Not enough? Hang on for this: “This is the kind of behavior that, when carried out by non-superpowers, gets people hauled before the International Criminal Court or some special war crimes tribunal.” Most damning is their recognition that all we can hope for is action from congress who has chosen not to act.


Contemporary events need not be Auschwitz to find meaning in Holocaust History. History matters. But, let’s resist the urge to simplify.

Despite the ongoing debate about whether we should be using the Holocaust as a meaningful reference for our current political and human rights atrocities, the history of Nazi Germany remains valuable. Current events need not be directly analogous to the past to make this historical period relevant. In a recent interview, Richard J. Evans, the author of The Third Reich in History and Memory (among other books about Nazi Germany), notes that “it’s very dangerous simply to think in historical parallels.” Nonetheless, a nuanced and thoughtful engagement with history can reveal “echoes” that help us better understand the potential consequences of our contemporary world.

Isaac Chotiner, “Democracy Dies in a Variety of Ways,” Slate

The entire interview is worth a read, but I’m struck, in particular, by two things he says – one, that in many ways the Right wing political leaders of today are in many ways more legitimate than Hitler because they were elected “by majorities of the electorate who approve of their policies.” Evans states: “We have to deal with the situation as it is now, and we have to recognize that democracy dies in a variety of different ways, and it’s not going to die in a coup d’état or through the use of mass violence on the streets. One of the problems, perhaps the fundamental problem of democracy today, is that the mass of the electorate, millions of people in the electorate, are disillusioned. Hitler only ever achieved 37.4 percent of the vote in a free election, but Erdogan, Orbán, and the Polish government, for example, have been elected by majorities of the electorate who approve of their policies. I know Trump lost the popular vote, but he was elected when it was clear that he was no friend of democracy. So that’s the situation we have to deal with. And that is: In some ways, democracy is dying bit by bit. It’s not going to be overwhelmed in some kind of violent seizure of power that happens in a few months.”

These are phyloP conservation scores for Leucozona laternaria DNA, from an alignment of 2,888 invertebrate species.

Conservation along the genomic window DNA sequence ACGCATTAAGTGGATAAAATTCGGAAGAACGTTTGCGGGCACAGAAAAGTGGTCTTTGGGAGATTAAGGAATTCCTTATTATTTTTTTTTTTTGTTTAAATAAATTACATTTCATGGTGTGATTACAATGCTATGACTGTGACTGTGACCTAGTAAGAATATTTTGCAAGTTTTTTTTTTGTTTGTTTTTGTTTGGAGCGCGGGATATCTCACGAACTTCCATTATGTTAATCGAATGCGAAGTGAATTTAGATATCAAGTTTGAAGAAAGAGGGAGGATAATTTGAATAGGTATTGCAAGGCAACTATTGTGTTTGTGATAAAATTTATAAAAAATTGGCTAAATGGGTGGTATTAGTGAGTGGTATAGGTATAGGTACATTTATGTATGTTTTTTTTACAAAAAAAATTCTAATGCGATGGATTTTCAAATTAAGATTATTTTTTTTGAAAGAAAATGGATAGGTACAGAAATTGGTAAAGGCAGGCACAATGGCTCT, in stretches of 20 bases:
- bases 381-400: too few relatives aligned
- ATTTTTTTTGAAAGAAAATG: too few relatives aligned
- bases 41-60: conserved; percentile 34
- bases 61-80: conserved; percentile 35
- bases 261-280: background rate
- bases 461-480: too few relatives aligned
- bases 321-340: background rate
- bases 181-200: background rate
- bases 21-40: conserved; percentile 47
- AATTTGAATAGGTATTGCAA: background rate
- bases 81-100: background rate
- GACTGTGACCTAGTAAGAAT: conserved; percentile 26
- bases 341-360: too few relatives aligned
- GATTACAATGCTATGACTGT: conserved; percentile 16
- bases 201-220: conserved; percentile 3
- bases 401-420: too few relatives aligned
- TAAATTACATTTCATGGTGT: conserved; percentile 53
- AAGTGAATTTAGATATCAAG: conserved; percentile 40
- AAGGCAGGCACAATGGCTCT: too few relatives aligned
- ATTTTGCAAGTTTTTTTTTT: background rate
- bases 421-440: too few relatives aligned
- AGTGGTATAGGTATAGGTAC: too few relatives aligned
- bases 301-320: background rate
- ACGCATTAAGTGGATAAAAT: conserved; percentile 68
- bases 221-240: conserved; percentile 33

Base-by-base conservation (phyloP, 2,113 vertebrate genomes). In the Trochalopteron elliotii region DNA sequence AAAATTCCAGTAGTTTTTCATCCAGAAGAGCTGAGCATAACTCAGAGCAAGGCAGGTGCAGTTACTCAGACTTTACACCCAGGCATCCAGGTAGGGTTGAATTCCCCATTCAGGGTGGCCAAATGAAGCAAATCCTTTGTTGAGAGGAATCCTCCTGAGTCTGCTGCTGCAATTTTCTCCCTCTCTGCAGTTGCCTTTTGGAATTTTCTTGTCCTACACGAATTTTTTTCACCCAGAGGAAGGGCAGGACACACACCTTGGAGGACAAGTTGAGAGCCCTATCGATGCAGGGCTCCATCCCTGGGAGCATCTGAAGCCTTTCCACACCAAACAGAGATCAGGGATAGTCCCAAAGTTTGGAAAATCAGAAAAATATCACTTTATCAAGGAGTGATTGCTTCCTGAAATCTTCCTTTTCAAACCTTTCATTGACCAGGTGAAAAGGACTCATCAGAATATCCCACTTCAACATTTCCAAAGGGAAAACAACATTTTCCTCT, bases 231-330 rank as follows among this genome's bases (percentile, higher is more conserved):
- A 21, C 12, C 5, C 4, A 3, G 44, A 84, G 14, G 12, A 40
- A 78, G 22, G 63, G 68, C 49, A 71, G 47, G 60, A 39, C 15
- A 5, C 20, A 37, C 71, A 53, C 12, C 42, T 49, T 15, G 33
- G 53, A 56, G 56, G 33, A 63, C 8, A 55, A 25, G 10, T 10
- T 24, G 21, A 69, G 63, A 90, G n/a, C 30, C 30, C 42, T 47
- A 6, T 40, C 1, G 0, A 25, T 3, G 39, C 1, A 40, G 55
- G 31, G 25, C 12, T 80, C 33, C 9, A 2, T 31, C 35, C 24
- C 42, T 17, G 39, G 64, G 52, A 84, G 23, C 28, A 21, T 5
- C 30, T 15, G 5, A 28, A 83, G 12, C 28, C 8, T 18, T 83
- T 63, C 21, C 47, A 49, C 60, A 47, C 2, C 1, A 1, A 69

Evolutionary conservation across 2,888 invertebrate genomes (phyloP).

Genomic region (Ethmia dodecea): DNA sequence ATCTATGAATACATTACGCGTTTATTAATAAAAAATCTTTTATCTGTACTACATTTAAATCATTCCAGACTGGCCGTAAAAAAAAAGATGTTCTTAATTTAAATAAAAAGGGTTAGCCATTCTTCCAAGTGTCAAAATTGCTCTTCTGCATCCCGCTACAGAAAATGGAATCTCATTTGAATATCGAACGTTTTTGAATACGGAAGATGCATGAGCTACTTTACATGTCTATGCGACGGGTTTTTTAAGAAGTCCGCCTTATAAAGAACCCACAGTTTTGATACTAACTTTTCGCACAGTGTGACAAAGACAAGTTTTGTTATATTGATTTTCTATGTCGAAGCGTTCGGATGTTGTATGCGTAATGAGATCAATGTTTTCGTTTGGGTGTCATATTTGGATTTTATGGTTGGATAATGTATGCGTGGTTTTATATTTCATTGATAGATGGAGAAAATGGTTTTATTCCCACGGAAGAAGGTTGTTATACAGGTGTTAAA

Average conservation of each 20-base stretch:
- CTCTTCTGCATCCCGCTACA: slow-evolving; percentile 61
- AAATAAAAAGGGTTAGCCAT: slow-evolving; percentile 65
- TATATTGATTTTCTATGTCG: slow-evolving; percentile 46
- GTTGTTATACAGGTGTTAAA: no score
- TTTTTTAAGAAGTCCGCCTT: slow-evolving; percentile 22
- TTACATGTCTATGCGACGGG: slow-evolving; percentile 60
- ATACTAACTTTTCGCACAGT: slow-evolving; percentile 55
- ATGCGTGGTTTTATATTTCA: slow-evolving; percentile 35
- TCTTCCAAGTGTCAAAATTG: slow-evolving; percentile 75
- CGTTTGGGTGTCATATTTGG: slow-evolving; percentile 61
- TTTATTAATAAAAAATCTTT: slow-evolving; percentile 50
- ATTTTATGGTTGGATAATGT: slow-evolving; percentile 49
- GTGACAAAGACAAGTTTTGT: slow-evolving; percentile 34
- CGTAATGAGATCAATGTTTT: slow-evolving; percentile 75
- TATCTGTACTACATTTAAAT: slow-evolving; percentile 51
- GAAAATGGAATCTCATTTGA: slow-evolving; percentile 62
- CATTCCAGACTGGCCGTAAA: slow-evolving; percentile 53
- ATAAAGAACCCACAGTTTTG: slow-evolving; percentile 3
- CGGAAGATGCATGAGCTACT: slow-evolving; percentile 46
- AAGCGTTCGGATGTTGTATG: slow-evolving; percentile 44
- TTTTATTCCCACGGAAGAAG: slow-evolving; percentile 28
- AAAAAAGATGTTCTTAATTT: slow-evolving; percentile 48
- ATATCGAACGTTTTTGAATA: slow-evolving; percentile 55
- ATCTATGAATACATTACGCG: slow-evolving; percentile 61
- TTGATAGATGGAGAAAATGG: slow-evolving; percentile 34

And, two, the global nature of his analysis that traces echoes of fascism in today’s right wing political leaders. We must continue to view Trump and Trumpism alongside political movements in Hungary, Poland and elsewhere: “The warning signs now will be different from the warning signs then…If you want to look for warning signs in a leading politician, then that’s easy. You can say contempt for the judiciary and an assault on the independence of the judiciary, and the belief that government can control it, and government is above the law. You can see the warning sign when a leader wants to close down a free press, and that’s already happened to a large extent in Hungary. Opposition newspapers have been closed. The same thing happens in Putin’s Russia. And Mr. Trump has declared his hostility toward the press, but he doesn’t have the means to do it. He’s not able to close down the Washington Post or the New York Times as the Nazis closed down newspapers. You can see it in irresponsible and aggressive nationalist belligerence in foreign policy. Again, Hitler did not believe in international institutions. He got Germany out of the League of Nations. He regarded international treaties as pieces of paper that would be torn up when he wanted to. And again, you can see in Mr. Trump a certain amount of contempt for international institutions and the belief that America should leave them.”